Chicago Public Schools parents are being asked to decide in the next week whether to send their children to school part-time this fall or keep them home with only one day of live instruction online.
The choice is a monumental one for most families as they figure out how to balance their children’s education with the health risks of gathering in groups during a deadly pandemic. Yet it’s now one they have to make a month before school would resume without knowing the state of the virus in the city at that time, or exactly what the district’s final fall plan looks like.
Officials sent messages to parents Friday afternoon revealing an Aug. 7 deadline for that decision, explaining the district will need time to plan based on how many families decide to stick with remote learning.
“The district’s approach for delivering full-time home-based learning will be tailored to the number of families who choose this option,” the email from CPS chief executive Janice Jackson and education chief LaTanya McDade read.
With little known about the direction of the virus between now and Sept. 8, when the school year is set to start, it may be tough for families to make an educated decision. CPS also on Friday held its last of five community meetings to take input on its fall framework, and is yet to issue its final plan for the fall.
CPS itself has cited the unpredictable nature of the virus in saying it won’t make a final announcement on a return to classrooms until closer to the start of the school year.
Parents who decide their kids won’t be attending school have to stick with that choice through the first quarter of the school year. Parents who pick the partial in-person option can opt back out at any point.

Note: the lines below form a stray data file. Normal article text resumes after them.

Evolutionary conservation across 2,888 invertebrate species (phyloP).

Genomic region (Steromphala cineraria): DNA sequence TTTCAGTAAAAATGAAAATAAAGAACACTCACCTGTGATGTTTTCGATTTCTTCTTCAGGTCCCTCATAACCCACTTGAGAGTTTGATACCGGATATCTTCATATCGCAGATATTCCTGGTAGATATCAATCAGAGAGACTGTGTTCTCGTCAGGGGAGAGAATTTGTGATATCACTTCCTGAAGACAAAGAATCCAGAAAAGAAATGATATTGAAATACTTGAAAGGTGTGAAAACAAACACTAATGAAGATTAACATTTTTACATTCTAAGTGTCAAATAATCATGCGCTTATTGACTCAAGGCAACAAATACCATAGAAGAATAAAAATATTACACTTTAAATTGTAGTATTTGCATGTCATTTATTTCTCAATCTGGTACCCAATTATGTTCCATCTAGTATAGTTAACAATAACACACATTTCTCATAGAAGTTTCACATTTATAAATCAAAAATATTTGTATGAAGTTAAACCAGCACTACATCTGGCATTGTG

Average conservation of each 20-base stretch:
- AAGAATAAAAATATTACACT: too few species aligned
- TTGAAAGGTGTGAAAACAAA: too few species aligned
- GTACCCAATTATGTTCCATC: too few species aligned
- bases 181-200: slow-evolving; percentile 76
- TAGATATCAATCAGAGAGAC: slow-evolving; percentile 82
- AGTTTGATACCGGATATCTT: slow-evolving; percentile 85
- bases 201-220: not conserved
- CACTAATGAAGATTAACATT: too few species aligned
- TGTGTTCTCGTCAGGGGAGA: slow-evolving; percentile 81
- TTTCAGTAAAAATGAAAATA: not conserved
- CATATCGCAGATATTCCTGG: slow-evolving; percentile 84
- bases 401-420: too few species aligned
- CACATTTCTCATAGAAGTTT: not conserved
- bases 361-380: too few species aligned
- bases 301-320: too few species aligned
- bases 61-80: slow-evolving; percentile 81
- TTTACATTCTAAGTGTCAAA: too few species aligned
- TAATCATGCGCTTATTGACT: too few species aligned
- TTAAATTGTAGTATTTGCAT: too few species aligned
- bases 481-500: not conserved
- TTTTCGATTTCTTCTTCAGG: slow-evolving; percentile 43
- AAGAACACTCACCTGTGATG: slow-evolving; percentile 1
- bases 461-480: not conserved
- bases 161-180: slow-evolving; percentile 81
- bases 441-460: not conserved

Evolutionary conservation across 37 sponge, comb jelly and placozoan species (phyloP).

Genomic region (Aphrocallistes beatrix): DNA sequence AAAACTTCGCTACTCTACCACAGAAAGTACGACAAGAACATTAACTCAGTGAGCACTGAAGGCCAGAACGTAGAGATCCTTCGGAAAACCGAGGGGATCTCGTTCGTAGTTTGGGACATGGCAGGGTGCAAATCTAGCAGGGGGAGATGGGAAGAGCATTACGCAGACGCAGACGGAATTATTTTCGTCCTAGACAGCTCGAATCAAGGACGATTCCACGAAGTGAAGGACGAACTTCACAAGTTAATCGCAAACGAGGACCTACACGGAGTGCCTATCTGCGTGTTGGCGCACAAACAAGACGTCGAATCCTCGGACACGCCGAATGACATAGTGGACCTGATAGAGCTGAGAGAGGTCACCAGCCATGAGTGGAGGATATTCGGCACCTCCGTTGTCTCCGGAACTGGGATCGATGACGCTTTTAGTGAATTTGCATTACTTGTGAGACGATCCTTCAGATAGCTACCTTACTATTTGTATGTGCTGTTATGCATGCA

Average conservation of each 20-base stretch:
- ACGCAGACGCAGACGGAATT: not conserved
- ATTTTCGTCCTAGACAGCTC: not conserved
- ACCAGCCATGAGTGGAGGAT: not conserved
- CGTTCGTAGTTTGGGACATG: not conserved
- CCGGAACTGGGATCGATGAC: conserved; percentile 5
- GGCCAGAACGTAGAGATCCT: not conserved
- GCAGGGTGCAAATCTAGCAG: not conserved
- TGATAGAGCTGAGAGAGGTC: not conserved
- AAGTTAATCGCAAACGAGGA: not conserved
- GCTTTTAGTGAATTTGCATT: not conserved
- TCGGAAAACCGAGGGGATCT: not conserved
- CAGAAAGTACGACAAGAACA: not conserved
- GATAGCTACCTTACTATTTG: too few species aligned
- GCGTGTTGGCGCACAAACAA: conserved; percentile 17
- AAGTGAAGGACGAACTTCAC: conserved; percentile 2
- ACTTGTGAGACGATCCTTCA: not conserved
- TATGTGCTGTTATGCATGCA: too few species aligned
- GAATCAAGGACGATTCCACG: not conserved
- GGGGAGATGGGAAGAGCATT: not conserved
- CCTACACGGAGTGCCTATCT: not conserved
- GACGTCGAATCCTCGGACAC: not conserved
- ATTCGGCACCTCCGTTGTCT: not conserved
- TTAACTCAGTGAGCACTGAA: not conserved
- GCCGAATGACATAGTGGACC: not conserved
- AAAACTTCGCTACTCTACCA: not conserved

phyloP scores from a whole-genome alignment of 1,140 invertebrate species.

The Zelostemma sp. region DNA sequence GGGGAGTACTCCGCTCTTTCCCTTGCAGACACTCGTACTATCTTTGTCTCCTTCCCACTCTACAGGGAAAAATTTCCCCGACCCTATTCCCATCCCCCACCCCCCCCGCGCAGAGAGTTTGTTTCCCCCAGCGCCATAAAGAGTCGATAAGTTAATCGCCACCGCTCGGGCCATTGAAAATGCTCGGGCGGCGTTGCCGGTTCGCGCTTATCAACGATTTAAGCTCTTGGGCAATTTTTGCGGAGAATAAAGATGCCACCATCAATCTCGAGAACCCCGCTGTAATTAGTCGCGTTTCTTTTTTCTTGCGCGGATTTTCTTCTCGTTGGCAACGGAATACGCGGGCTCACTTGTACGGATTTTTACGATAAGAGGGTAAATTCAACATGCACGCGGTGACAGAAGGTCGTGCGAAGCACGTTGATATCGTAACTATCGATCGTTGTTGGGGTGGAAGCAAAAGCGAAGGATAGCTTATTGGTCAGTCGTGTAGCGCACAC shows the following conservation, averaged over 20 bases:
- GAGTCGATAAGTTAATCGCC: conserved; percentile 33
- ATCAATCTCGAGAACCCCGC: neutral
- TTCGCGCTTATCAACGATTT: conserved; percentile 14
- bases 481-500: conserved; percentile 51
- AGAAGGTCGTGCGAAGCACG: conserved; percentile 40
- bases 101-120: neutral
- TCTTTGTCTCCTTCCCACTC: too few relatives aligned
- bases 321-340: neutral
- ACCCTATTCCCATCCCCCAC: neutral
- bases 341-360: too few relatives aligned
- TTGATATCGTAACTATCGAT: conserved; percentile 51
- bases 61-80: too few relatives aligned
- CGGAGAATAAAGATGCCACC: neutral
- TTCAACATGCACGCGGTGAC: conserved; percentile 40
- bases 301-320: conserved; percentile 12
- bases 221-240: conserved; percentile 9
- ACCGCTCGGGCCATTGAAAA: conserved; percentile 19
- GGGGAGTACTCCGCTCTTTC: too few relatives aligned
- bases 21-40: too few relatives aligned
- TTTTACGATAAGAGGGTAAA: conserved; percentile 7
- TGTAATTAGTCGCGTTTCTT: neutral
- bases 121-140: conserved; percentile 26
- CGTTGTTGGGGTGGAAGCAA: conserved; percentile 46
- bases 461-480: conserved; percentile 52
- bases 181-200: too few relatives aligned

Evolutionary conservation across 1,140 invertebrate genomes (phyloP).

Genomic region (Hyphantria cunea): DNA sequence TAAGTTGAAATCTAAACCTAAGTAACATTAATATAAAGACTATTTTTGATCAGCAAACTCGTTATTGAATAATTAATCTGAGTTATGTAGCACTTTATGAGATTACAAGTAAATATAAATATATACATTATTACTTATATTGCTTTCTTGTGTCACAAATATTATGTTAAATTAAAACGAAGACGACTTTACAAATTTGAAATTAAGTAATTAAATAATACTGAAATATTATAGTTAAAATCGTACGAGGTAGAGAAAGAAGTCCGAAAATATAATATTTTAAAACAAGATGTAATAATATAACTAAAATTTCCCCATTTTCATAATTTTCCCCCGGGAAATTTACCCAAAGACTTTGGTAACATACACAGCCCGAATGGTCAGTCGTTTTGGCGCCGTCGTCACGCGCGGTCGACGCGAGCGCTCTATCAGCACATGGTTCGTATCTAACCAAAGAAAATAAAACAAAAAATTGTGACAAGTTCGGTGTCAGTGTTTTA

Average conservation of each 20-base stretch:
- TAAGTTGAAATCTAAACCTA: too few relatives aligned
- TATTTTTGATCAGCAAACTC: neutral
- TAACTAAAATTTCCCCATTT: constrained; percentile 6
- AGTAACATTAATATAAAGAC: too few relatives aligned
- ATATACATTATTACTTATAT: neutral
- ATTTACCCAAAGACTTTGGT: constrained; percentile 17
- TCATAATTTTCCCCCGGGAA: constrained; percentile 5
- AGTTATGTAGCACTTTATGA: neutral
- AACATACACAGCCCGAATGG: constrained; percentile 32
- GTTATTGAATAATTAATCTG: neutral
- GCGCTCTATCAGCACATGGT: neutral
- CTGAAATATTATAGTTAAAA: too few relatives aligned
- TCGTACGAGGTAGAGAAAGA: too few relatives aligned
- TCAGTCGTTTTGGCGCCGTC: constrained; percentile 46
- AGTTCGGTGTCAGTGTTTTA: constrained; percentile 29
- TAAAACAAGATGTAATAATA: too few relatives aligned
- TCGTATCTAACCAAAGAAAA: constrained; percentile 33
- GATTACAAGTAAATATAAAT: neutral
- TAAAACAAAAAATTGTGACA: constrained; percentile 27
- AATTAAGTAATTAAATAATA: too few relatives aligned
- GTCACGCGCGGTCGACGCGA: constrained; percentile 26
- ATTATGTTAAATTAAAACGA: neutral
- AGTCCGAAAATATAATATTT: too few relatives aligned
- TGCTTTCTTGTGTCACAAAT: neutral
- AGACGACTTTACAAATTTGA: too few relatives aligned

For those picking full-time remote learning, CPS plans to offer live instruction only one day a week — Wednesday, the same as students who’ll go to school twice a week. The district said attendance will still be tracked the other four days, and kids will be expected to “engage in a minimum of five hours of instructional activity” those days.
“While they will only have live instruction one day a week, teachers will design activities, including pre-recorded lessons, independent work to build skills, and independent projects connected to the curriculum,” Jackson and McDade wrote.
Annette Stenner, who has twins going into the third grade next year at Jamieson Elementary, said she was leaning toward keeping her kids in remote learning because of the health risks of going back to school. But then she found out Friday that meant they would only have live interaction with their teachers one day a week for a partial day.
“That just, to me, is not equitable for those that cannot go in person. It’s not giving an equitable education to those children,” she said.
Stenner attended a CPS community meeting Friday and said she was grateful the district had put time and consideration into crafting the hybrid model. But she said she felt pushed into the hybrid option because almost no details have been shared about the fully remote choice, and she’d be picking something she knew little about.
Stenner said she’s now considering picking the hybrid plan so she can leave her options open between now and the start of the school year. She said she thinks lots of parents will make that choice because of the way CPS has structured the decision, and will unintentionally leave the district scrambling to adjust if potentially thousands of parents opt out at the last minute.
“They are going to get a skewed result and then they’re going to say, ‘Oh look what parents want,’” Stenner said. “But parents wouldn’t make those decisions that way if they had provided us a better option for learning at home and more information about what that is going to look like.”
Other parents raised their frustrations in a discussion in the Facebook group for parent advocacy organization Raise Your Hand.
“I’m upset, angry, and frustrated,” a mother wrote in the Raise Your Hand discussion. “I understand the need for planning time but parents need more information before choosing. … And with the number of new infections increasing, a lot may change in a month.”